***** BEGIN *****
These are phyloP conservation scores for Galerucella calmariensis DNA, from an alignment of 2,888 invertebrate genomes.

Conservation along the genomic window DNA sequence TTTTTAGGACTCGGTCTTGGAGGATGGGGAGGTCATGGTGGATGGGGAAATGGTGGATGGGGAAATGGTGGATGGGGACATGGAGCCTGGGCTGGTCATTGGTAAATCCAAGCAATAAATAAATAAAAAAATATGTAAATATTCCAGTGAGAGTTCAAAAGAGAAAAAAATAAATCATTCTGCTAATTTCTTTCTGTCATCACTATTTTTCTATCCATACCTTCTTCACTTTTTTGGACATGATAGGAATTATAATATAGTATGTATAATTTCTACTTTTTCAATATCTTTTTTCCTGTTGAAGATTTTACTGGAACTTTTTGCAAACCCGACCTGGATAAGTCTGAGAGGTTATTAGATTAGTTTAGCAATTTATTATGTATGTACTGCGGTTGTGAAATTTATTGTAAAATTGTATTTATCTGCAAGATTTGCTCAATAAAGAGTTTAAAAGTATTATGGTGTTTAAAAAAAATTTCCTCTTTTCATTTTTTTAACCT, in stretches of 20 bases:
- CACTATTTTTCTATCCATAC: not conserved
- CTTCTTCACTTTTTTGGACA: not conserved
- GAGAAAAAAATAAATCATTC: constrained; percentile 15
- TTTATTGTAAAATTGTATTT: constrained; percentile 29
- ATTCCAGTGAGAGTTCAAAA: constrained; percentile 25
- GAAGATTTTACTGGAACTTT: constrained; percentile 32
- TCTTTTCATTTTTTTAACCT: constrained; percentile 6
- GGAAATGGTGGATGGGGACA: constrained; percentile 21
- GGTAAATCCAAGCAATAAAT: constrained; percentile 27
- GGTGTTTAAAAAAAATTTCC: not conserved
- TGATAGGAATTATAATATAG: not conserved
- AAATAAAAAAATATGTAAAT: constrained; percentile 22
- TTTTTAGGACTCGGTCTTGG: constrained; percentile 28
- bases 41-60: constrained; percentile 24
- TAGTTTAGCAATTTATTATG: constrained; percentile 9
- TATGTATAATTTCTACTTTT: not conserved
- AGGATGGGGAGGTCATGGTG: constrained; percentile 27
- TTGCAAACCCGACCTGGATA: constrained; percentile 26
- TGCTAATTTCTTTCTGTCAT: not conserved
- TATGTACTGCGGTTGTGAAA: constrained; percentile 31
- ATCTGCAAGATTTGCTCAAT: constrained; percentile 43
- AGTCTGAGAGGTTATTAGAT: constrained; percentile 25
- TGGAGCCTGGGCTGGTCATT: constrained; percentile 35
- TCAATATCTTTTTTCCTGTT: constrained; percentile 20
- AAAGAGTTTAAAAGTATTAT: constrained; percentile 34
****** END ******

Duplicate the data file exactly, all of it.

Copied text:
These are phyloP conservation scores for Galerucella calmariensis DNA, from an alignment of 2,888 invertebrate genomes.

Conservation along the genomic window DNA sequence TTTTTAGGACTCGGTCTTGGAGGATGGGGAGGTCATGGTGGATGGGGAAATGGTGGATGGGGAAATGGTGGATGGGGACATGGAGCCTGGGCTGGTCATTGGTAAATCCAAGCAATAAATAAATAAAAAAATATGTAAATATTCCAGTGAGAGTTCAAAAGAGAAAAAAATAAATCATTCTGCTAATTTCTTTCTGTCATCACTATTTTTCTATCCATACCTTCTTCACTTTTTTGGACATGATAGGAATTATAATATAGTATGTATAATTTCTACTTTTTCAATATCTTTTTTCCTGTTGAAGATTTTACTGGAACTTTTTGCAAACCCGACCTGGATAAGTCTGAGAGGTTATTAGATTAGTTTAGCAATTTATTATGTATGTACTGCGGTTGTGAAATTTATTGTAAAATTGTATTTATCTGCAAGATTTGCTCAATAAAGAGTTTAAAAGTATTATGGTGTTTAAAAAAAATTTCCTCTTTTCATTTTTTTAACCT, in stretches of 20 bases:
- CACTATTTTTCTATCCATAC: not conserved
- CTTCTTCACTTTTTTGGACA: not conserved
- GAGAAAAAAATAAATCATTC: constrained; percentile 15
- TTTATTGTAAAATTGTATTT: constrained; percentile 29
- ATTCCAGTGAGAGTTCAAAA: constrained; percentile 25
- GAAGATTTTACTGGAACTTT: constrained; percentile 32
- TCTTTTCATTTTTTTAACCT: constrained; percentile 6
- GGAAATGGTGGATGGGGACA: constrained; percentile 21
- GGTAAATCCAAGCAATAAAT: constrained; percentile 27
- GGTGTTTAAAAAAAATTTCC: not conserved
- TGATAGGAATTATAATATAG: not conserved
- AAATAAAAAAATATGTAAAT: constrained; percentile 22
- TTTTTAGGACTCGGTCTTGG: constrained; percentile 28
- bases 41-60: constrained; percentile 24
- TAGTTTAGCAATTTATTATG: constrained; percentile 9
- TATGTATAATTTCTACTTTT: not conserved
- AGGATGGGGAGGTCATGGTG: constrained; percentile 27
- TTGCAAACCCGACCTGGATA: constrained; percentile 26
- TGCTAATTTCTTTCTGTCAT: not conserved
- TATGTACTGCGGTTGTGAAA: constrained; percentile 31
- ATCTGCAAGATTTGCTCAAT: constrained; percentile 43
- AGTCTGAGAGGTTATTAGAT: constrained; percentile 25
- TGGAGCCTGGGCTGGTCATT: constrained; percentile 35
- TCAATATCTTTTTTCCTGTT: constrained; percentile 20
- AAAGAGTTTAAAAGTATTAT: constrained; percentile 34